New guidelines for wrongful dismissal claims
Employees can access a one-stop platform to make wrongful dismissal and salary-related claims
He was a workman earning less than $4,500.
As he had to take care of his infant, he declined his employer's request to work overtime.
His employer then dismissed him without notice, saying he could not afford to have employees who prioritised care-giving duties over work.
Such a move would be deemed wrongful dismissal and the employee can file a mediation request with the Tripartite Alliance for Dispute Management (TADM).
Yesterday, guidelines on what constitutes wrongful dismissal were released, along with the announcement that there would be a new dispute resolution platform for wrongful dismissal claims.
The Tripartite Guidelines on Wrongful Dismissal contain examples of wrongful dismissals and those that are not.
These guidelines, jointly developed by the Ministry of Manpower (MOM), National Trades Union Congress (NTUC) and the Singapore National Employers Federation, provide a clear reference to TADM and the Employment Claims Tribunals (ECT) as well as to employers and employees.
Mr Mayank Parekh, CEO of the Institute for Human Resource Professionals, told The New Paper: "These guidelines, by giving illustrations of cases of wrongful dismissal, help to provide greater clarity and transparency and are much welcomed by human resource practitioners."
Examples of wrongful dismissal include those due to discrimination, deprivation of benefits such as maternity benefits, the desire to punish an employee for exercising employment rights such as declining requests to work overtime, and reasons given by employers that are false.
Dismissals that are not wrongful include those on grounds of misconduct, poor performance and redundancy.
Ms Cham Hui Fong, assistant secretary-general of NTUC, said: "The Tripartite Guidelines provide clarity to employees on the grounds on which they can appeal if they feel that they have been wrongfully dismissed.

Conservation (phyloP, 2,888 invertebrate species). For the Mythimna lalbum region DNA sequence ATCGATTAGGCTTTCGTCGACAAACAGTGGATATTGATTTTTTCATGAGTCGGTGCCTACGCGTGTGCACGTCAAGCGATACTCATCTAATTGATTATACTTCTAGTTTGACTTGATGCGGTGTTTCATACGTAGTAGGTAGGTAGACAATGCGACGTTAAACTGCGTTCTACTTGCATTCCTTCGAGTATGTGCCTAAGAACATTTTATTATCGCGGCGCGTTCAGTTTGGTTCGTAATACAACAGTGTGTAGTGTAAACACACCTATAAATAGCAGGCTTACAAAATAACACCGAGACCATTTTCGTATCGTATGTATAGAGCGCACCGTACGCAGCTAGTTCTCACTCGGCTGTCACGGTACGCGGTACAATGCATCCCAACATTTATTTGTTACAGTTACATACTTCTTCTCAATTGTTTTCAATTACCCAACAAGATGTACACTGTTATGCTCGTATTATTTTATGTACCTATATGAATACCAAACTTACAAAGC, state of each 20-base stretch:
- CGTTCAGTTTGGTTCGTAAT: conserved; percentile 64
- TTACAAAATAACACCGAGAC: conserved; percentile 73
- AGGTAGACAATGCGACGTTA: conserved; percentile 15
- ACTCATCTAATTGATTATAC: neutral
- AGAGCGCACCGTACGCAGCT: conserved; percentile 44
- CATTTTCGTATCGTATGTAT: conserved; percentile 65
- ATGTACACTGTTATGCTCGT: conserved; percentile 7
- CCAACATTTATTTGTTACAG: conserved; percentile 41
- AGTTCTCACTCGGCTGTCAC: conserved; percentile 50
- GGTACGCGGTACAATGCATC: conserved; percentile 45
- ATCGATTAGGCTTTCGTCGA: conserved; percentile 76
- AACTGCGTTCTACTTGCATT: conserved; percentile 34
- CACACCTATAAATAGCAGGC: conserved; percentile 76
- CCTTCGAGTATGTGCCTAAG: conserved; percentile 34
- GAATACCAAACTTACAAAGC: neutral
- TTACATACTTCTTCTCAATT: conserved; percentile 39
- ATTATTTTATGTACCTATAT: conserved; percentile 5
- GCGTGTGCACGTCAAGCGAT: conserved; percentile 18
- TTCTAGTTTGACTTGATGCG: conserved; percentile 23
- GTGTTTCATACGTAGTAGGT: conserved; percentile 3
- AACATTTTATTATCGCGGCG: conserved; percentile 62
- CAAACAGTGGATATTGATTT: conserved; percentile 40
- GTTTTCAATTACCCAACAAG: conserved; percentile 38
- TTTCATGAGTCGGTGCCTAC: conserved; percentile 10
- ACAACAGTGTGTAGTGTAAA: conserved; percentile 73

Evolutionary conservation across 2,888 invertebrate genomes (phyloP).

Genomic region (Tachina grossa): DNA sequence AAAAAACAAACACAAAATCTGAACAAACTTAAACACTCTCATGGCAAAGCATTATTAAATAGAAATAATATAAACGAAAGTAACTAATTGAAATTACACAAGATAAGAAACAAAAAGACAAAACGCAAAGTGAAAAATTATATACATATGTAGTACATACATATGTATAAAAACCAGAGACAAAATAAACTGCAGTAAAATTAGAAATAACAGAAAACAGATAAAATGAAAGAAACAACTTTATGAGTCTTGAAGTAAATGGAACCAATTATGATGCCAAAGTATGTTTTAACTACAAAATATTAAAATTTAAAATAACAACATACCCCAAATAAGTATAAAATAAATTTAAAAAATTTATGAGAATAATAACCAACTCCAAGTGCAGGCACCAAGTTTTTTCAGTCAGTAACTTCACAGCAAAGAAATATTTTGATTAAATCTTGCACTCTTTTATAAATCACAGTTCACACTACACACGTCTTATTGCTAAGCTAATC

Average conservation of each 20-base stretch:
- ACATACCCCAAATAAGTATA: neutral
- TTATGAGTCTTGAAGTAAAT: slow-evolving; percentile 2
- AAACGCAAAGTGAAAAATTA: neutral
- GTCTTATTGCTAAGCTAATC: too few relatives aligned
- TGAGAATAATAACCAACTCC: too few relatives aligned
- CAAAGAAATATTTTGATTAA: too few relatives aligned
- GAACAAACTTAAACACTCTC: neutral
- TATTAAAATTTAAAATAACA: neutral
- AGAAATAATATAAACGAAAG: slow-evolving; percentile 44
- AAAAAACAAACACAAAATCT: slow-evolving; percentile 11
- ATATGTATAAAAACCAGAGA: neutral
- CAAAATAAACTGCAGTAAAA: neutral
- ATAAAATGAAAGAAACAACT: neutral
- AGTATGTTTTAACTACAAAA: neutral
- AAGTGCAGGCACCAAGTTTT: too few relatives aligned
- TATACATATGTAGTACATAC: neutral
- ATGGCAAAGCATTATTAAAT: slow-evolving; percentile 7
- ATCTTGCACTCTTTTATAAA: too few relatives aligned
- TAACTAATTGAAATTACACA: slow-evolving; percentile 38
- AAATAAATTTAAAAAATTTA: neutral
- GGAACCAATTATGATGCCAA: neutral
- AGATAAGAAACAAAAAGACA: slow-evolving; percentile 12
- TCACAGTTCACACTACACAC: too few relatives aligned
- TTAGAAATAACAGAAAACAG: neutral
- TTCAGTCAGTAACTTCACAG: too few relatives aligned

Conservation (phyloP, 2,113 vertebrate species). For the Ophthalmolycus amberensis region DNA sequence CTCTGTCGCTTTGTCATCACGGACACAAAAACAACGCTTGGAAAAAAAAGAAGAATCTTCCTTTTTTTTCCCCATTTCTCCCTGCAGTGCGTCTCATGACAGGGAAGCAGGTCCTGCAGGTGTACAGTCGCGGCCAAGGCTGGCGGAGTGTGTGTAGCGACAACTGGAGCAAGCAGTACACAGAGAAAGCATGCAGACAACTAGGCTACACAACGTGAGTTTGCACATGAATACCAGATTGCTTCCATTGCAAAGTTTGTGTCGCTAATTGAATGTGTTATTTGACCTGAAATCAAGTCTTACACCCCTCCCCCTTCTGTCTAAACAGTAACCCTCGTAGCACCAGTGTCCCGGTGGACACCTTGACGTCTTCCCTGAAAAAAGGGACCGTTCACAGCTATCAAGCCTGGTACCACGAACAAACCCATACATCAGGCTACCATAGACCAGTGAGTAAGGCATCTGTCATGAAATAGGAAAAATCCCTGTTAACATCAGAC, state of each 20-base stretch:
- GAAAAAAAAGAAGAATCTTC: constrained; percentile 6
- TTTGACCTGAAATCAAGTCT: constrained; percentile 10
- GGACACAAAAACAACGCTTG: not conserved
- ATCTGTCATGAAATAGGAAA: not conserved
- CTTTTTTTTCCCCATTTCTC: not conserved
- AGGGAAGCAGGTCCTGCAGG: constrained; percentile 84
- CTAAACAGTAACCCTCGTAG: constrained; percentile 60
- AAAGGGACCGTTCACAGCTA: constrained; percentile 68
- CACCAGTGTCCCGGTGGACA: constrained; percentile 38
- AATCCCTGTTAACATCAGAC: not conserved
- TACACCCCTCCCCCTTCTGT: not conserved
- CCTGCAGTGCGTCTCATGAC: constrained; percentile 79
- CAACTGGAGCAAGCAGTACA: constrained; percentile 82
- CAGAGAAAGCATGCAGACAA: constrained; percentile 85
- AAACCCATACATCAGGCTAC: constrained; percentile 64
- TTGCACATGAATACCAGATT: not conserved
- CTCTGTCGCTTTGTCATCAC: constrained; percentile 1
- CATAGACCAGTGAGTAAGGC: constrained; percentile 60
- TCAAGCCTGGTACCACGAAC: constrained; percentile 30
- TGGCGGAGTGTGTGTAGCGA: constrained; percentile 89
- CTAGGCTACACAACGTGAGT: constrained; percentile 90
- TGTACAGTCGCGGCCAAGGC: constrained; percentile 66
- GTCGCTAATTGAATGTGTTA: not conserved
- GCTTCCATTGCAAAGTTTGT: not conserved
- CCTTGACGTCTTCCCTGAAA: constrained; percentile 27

"Such transparency will help raise employees' understanding of their employment rights and ensure that they are adequately protected."
The enhanced employment dispute resolution framework now allows employees access to a one-stop service for both wrongful dismissal claims and salary-related claims.
From April 1, all employees (excluding seafarers, domestic workers and public servants) who wish to file a claim against their employers for wrongful dismissal will first undergo mediation at TADM. Should the dispute remain unresolved, the claim can be filed at ECT.
Before April 1, employees with both salary-related and wrongful dismissal claims had to file their claims separately, with the former being mediated at TADM and adjudicated by the ECT and the latter dealt with by the MOM.
Mr Ian Lim, partner and head of employment at TSMP Law Corporation, told TNP: "Singapore's employment laws are continuing through the Tripartite Guidelines to become more nuanced and sophisticated, as befitting a mature, developed economy.
"This is both necessary and important, and done right, will only be a good thing."